A PSA for the foot-draggers

 Derek Harfield/Flickr

Derek Harfield/Flickr

We’ve got some fairly mild weather coming up in the next week and there’s one thing that all the procrastinators out there simply must do. Take down the Christmas decorations, for pity’s sake.

The groundhog has spoken, Cupid has emptied his Valentine’s Day quiver and a couple billion people have rung in the Chinese Year of the Dog. Mardi Gras revelers have already partied hearty and taken their hangovers to church the morning after.

What are you waiting for? Easter?

Christmas won’t come again for another 313 days unless Julius Caesar himself rises from the tomb to revise the calendar in place since he ruled the known world. You with the browning wreaths, the drooping garland, the sooty red bows and the weary plastic Santas have got to get serious.

As I drive around, I’m still seeing holiday lights sagging from the eaves, wrapped around porch posts and draped along fences. What looked sparkling and fresh at the beginning of December is now frankly tired — and think of what you are doing to those fragile bulbs and electrical connections. Take them down and let them live to play another day.

As for those of you who are still actually lighting your Christmas paraphernalia, what can I say? You’re either deep in a time warp, lost in a second childhood or trapped in the Twilight Zone. Read the following true statement and repeat it to yourself as often as necessary: Christmas is over.

I feel sorry for those Santas, stuck on the lawns and roofs, silly smiles still plastered on their faces. I fantasize about sneaking to their sides to affix a frownie face on each and every one. Don’t you know that Mr. Claus is tapping his toe at the North Pole, wondering when his likenesses will finally achieve their well-deserved rest in the dark and quiet of the basement or garage?

It’s also cruel to leave Baby Jesus out there, lightly clad in nothing more than swaddling clothes, his chubby little knees exposed to the rigors of a northern winter. Throw a parka on that child! And bring the animals inside — or face your penance.

 fakrmage/Flickr

fakrmage/Flickr

The worst offender I've spotted in my travels is a general store in one of the charming old hamlets out Frenchtown way.

Hanging from the second-floor balcony was an evergreen wreath that was not merely dead, but really, most sincerely dead as the coroner of Munchkinland said of the Wicked Witch. I think the bow was formerly red, but I really couldn't be sure.

Beside the front door was a pair of four-foot plastic snowmen, standing drunkenly atilt, no doubt affected by frost heave that had undermined their footing. They were positioned — and I am not making this up — against the backdrop of tattered corn stalks leftover from Thanksgiving. I'm surprised there wasn't a caved-in Jack-o-lantern at their feet. (Maybe there was. I didn't stop to check.)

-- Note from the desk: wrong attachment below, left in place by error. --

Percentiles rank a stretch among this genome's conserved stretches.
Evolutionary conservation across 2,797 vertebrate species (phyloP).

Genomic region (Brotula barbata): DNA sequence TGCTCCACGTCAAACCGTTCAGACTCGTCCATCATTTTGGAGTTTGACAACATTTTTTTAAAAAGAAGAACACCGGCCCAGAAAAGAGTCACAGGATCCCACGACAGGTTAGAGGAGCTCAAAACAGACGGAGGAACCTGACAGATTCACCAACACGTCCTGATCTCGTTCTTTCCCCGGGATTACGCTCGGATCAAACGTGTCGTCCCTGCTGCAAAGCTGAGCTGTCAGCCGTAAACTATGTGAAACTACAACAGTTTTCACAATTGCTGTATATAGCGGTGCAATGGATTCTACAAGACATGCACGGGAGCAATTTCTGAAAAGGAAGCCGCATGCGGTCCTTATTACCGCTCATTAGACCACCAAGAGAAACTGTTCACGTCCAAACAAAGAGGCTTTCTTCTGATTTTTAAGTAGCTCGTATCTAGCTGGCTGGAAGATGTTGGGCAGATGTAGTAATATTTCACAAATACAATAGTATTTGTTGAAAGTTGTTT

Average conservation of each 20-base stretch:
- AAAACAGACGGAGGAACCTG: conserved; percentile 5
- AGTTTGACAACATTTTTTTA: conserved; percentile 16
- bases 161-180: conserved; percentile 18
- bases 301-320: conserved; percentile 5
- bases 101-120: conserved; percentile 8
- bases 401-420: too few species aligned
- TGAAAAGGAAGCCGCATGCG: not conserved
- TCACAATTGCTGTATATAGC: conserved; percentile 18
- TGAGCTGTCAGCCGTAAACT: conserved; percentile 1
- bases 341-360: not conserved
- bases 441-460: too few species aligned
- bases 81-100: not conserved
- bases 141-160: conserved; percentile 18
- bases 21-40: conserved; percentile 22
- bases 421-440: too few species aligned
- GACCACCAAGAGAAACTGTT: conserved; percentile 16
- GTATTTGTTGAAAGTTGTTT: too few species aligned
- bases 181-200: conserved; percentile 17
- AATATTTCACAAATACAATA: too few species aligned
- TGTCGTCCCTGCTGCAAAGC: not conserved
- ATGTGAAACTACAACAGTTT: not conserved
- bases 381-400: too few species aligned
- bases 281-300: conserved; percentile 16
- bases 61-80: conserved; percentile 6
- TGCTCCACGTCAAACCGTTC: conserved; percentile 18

It's obvious who was tardy about dismantling their fresh-cut Christmas trees since quite a few of them are still kicking around the roadsides.

Alright — you missed the designated pick-up period when your tree would have enjoyed a useful afterlife as chopped municipal mulch. Do everyone a favor and drag it back onto your property. You can cut the branches from spent Christmas trees (providing they still have needles attached) and lay them over your garden beds as protection from the elements.

It's not that I don't sympathize with the desire to prink up the homestead during the dreary days of midwinter, but tawdry old Christmas ornamentia just doesn't make it as we crawl toward spring. May I make a few suggestions for the closet Martha Stewarts who can't bear the unadorned home?

Remove the evergreen wreath before the birds nest in it and hang a generic winter wreath of grapevine or berry branches. No red bows, please. Coordinate embellishments with your house and shutter paint. Cut fresh greens and collect intact pine cones; arrange them at the doorstep in a pair of handsome urns, or use them to fill the empty window boxes. Stash away the "Merry Christmas" plaques, flags and rugs, and go for a timeless message like "Welcome!"

Now you're not hopelessly out of tune, but stylishly seasonal. Your neighbors won't cringe and the kids won't point and laugh. And please take this bulletin in the spirit intended. I'm not scolding the hapless — I'm making a public service announcement.

You’re welcome.